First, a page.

KILL(1)                                                       Linux User's Manual                                                      KILL(1)


       kill - send a signal to a process


       kill [ -signal | -s signal ] pid ...
       kill [ -L | -V, --version ]
       kill -l  [ signal ]


       The default signal for kill is TERM. Use -l or -L to list available signals.  Particularly useful signals include HUP, INT, KILL, STOP,
       CONT, and 0.  Alternate signals may be specified in three ways: -9 -SIGKILL -KILL.  Negative PID values may be  used  to  choose  whole
       process  groups;  see  the PGID column in ps command output. A PID of -1 is special; it indicates all processes except the kill process
       itself and init.


       The signals listed below may be available for use with kill.  When known constant, numbers and default behavior are shown.

       Name     Num   Action    Description
       0          0   n/a       exit code indicates if a signal may be sent
       ALRM      14   exit
       HUP        1   exit
       INT        2   exit
       KILL       9   exit      cannot be blocked
       PIPE      13   exit
       POLL           exit
       PROF           exit
       TERM      15   exit
       USR1           exit
       USR2           exit
       VTALRM         exit
       STKFLT         exit      might not be implemented
       PWR            ignore    might exit on some systems
       WINCH          ignore
       CHLD           ignore
       URG            ignore
       TSTP           stop      might interact with the shell
       TTIN           stop      might interact with the shell
       TTOU           stop      might interact with the shell
       STOP           stop      cannot be blocked
       CONT           restart   continue if stopped, otherwise ignore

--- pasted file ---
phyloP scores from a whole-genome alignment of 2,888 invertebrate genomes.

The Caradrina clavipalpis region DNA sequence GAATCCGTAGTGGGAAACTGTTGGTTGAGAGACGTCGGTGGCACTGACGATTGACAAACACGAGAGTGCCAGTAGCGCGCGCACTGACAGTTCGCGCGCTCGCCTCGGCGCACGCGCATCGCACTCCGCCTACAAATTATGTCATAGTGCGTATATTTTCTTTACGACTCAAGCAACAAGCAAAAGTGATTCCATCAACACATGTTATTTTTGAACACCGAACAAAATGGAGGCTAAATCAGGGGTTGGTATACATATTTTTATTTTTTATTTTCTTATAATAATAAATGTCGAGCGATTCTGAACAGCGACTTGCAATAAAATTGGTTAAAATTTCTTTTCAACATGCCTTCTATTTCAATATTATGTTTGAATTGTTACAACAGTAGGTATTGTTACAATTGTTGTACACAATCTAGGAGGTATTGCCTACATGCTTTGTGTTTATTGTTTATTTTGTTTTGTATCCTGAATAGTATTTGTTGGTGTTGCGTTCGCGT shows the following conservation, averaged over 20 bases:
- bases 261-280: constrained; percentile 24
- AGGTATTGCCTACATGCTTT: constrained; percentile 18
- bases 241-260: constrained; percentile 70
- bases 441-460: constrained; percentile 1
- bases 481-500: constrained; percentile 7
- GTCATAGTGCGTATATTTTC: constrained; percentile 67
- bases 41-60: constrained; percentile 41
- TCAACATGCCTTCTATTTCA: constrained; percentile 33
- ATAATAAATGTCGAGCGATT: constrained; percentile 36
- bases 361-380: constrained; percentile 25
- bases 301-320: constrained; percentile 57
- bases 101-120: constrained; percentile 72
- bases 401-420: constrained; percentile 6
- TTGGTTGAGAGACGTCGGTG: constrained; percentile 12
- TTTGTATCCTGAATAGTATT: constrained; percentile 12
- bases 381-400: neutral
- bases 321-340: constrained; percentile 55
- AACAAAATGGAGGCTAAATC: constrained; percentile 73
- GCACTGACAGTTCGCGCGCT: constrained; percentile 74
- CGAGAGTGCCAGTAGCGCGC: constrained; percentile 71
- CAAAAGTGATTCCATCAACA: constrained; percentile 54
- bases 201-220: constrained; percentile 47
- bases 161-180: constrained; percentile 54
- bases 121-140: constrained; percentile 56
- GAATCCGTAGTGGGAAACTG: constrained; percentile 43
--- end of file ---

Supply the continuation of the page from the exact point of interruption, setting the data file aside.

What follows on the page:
ABRT       6   core
       FPE        8   core
       ILL        4   core
       QUIT       3   core
       SEGV      11   core
       TRAP       5   core
       SYS            core      might not be implemented
       EMT            core      might not be implemented
       BUS            core      core dump might fail
       XCPU           core      core dump might fail
       XFSZ           core      core dump might fail


       Your shell (command line interpreter) may have a built-in kill command.  You may need to run the command described here as /bin/kill to
       solve the conflict.


       kill -9 -1
              Kill all processes you can kill.

       kill -l 11
              Translate number 11 into a signal name.

       kill -L
              List the available signal choices in a nice table.

       kill 123 543 2341 3453
              Send the default signal, SIGTERM, to all those processes.


       pkill(1), skill(1), kill(2), renice(1), nice(1), signal(7), killall(1).


       This command meets appropriate standards. The -L flag is Linux-specific.


       Albert  Cahalan <> wrote kill in 1999 to replace a bsdutils one that was not standards compliant. The util-linux one
       might also work correctly.

       Please send bug reports to <>

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